WCSA Working-Class Academics Chair, Debbie Warnock, is conducing a survey on low-income, first-generation, and working-class undergraduate students. See the information below if you’re interested:
Are you a first-generation college student? Are you from a low-income or working-class background? Would you like to volunteer to participate in a study about your experiences of class on campus?
In order gain insight into the experiences of low-income, first-generation, and working-class (LIFGWC) students, Dr. Debbie Warnock and student research assistants at Bennington College have developed a survey that asks about institutional supports on campus, as well as sources of informal support, such as relationships with faculty, staff, and fellow students from similar class backgrounds.
Participants will be contributing to our knowledge of the first-gen/low-income/working-class student experience on campus and can opt into a drawing for a $50 Amazon gift card.
To participate, simply go to TINYURL.COM/CLASSONCAMPUS
Feel free to contact email@example.com with any questions. Thanks!
Dr. Kim A. Case, Professor of Psychology at University of Houston-Clear Lake, published her essay “Insider Without: Journey across the Working-Class Academic Arc” in the most recent issue of the Journal of Working-Class Studies. In the article, which is available here, she applies intersectional theory in connecting personal experiences with existing working-class studies scholarship. In introducing a three-phase academic arc, she writes to “raise awareness of the invisible academic class culture which invalidates working-class ways of being and knowledge production.”
Dr. Case provides lots of useful, and free, resources on intersectional and privilege pedagogies at her website, here.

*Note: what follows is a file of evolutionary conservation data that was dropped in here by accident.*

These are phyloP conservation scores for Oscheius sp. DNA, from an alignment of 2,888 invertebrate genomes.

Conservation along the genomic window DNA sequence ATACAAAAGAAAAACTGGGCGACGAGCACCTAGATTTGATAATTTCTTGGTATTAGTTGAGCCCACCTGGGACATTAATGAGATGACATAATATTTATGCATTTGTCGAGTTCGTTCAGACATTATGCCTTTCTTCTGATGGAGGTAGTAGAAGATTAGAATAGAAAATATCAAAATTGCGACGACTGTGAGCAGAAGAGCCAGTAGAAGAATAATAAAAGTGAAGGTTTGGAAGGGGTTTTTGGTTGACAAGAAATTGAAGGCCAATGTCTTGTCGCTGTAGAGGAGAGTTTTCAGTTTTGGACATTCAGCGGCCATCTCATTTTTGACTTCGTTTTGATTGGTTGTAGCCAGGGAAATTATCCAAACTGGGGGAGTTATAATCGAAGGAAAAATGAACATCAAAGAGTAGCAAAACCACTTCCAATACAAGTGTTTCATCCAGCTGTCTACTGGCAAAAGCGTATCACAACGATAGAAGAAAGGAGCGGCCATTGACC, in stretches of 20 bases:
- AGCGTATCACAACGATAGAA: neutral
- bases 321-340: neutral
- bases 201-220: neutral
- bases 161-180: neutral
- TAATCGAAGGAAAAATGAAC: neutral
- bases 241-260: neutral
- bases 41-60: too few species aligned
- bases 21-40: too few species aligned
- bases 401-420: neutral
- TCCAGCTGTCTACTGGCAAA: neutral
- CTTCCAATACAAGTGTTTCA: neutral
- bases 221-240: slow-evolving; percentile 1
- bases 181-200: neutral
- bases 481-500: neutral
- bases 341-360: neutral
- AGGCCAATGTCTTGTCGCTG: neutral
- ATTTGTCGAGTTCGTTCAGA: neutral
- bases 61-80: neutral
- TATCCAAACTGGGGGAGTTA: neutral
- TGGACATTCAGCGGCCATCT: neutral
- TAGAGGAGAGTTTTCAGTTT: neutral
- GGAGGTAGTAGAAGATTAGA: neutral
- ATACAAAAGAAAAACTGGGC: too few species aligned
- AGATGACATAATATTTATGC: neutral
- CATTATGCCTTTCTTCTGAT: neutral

Working in Class: Recognizing How Social Class Shapes Our Academic Work, edited by Allison L. Hurst and Sandia Kawecka Nenga, has just been published by Rowman & Littlefield. The volume features essays by several WCSA members including Sara Appel, Lynn Arner, and Deborah M. Warnock. According to Rowman’s website, “More students today are financing college through debt, but the burdens of debt are not equally shared. The least privileged students are those most encumbered and the least able to repay. All of this has implications for those who work in academia, especially those who are themselves from less advantaged backgrounds. Warnock argues that it is difficult to reconcile the goals of facilitating upward mobility for students from similar backgrounds while being aware that the goals of many colleges and universities stand in contrast to the recruitment and support of these students. This, combined with the fact that campuses are increasingly reliant on adjunct labor, makes it difficult for the contemporary tenure-track or tenured working-class academic to reconcile his or her position in the academy.”